Admiral O'NEILL. We will be. Mr. CANFIELD. Mr. Chairman, I understood the purpose of your statement, and I am really glad you made it, because loran is definitely here to stay. I was impressed by the testimony given by our military leadership in the Pacific and by commercial aviators wherever we saw them on the extreme importance of loran to their operations.
Admiral O'NEILL. It has been very gratifying to us, and most helpful, that this committee has visited so many Coast Guard installations and met so many of the personnel, seen our units and where they are located, of every type and description that we have, and how they operate.
This recent trip of the committee, which was a very rigorous one, on a very tight schedule, covered, as I understand it, about 31,000 miles, and the committee visited many of our installations in the Pacific never before visited by Members of Congress. That was a great help to the morale of the men stationed there.
The comments and observations of the committee as to the conditions observed there will be most helpful to the Coast Guard in our plans and activities.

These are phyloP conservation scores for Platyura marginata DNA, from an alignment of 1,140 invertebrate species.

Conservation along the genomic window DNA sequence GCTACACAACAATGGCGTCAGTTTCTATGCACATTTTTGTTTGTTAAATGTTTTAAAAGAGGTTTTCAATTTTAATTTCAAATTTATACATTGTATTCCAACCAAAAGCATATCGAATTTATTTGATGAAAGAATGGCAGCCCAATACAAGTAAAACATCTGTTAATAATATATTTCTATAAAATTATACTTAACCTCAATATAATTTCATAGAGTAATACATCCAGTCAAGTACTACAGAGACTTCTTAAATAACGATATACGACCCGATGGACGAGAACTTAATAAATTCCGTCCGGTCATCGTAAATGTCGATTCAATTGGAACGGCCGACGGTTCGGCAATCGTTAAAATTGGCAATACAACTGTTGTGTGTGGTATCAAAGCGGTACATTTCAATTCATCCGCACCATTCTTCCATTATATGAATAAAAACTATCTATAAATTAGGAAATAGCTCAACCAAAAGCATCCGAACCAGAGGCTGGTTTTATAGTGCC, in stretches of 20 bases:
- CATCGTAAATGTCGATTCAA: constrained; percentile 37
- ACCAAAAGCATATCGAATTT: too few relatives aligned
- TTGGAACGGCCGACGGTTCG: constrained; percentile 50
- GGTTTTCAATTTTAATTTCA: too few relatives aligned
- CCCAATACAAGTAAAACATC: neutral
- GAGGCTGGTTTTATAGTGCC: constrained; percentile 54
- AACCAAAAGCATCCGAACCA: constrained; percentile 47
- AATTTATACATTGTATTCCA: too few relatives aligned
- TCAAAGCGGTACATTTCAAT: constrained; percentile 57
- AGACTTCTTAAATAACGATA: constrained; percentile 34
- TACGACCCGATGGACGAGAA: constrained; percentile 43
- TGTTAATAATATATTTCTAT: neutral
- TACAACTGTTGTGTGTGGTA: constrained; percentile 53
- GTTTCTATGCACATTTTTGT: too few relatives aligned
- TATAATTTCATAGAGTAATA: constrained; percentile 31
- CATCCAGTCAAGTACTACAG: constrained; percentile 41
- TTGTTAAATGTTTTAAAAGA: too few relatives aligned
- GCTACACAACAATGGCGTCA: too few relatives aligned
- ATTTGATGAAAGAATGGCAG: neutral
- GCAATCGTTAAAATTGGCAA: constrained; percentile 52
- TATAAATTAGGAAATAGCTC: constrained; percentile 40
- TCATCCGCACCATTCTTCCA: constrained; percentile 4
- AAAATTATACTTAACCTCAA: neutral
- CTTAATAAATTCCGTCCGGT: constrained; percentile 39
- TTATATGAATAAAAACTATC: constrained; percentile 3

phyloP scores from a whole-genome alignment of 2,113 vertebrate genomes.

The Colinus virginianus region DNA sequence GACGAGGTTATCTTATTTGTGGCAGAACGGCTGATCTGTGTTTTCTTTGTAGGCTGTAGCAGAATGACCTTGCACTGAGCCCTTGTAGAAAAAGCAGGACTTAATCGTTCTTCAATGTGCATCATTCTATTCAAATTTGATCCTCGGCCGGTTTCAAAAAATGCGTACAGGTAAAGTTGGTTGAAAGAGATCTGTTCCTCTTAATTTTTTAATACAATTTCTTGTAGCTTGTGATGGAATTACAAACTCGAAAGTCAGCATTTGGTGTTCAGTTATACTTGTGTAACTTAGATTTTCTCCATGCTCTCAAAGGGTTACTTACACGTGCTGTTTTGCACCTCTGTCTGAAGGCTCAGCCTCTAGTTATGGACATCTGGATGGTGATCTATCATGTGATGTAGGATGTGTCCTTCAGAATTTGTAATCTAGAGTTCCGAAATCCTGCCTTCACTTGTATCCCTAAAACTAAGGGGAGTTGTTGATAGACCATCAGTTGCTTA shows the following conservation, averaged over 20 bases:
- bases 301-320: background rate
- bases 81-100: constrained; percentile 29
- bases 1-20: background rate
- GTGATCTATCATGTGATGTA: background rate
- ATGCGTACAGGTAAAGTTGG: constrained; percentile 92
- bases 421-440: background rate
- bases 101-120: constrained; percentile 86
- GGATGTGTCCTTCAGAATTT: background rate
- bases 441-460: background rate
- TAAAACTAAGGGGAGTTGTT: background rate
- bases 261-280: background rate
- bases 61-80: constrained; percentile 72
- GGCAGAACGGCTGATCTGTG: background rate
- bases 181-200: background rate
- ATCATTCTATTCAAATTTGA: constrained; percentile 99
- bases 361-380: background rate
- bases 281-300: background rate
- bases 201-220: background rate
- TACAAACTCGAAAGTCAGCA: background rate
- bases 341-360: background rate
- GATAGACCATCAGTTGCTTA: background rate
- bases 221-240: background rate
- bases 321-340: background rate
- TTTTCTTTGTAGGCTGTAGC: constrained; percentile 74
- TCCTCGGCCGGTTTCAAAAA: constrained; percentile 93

Mr. Gary. Thank you, Admiral. I will say I am sure that some of the installations which we visited have never been visited by Members of the Congress before, and I can assure you that there is one Member of the Congress who is not particularly anxious to visit several of them again.
Thank you, gentlemen.
WEDNESDAY, MAY 28, 1952. RECONSTRUCTION FINANCE CORPORATION
WITNESSES HARRY A. MCDONALD, ADMINISTRATOR SOLIS HORWITZ, GENERAL COUNSEL DON S. BURROWS, CONTROLLER LELAND E. SPENCER, CHIEF, SYNTHETIC RUBBER DIVISION,
OFFICE OF PRODUCTION DOUGLAS S. WILSON, CHIEF, REPORTS DIVISION, OFFICE OF THE
CONTROLLER 8. T. MASON, BUDGET OFFICER
Mr. Gery. The committee will come to order.
We will take up this afternoon the annual operating budget request for the Reconstruction Finance Corporation for the fiscal year 1953. This is not a request for an appropriation but rather a limitation on the amount the Corporation can use from its own receipts for administrative expenses.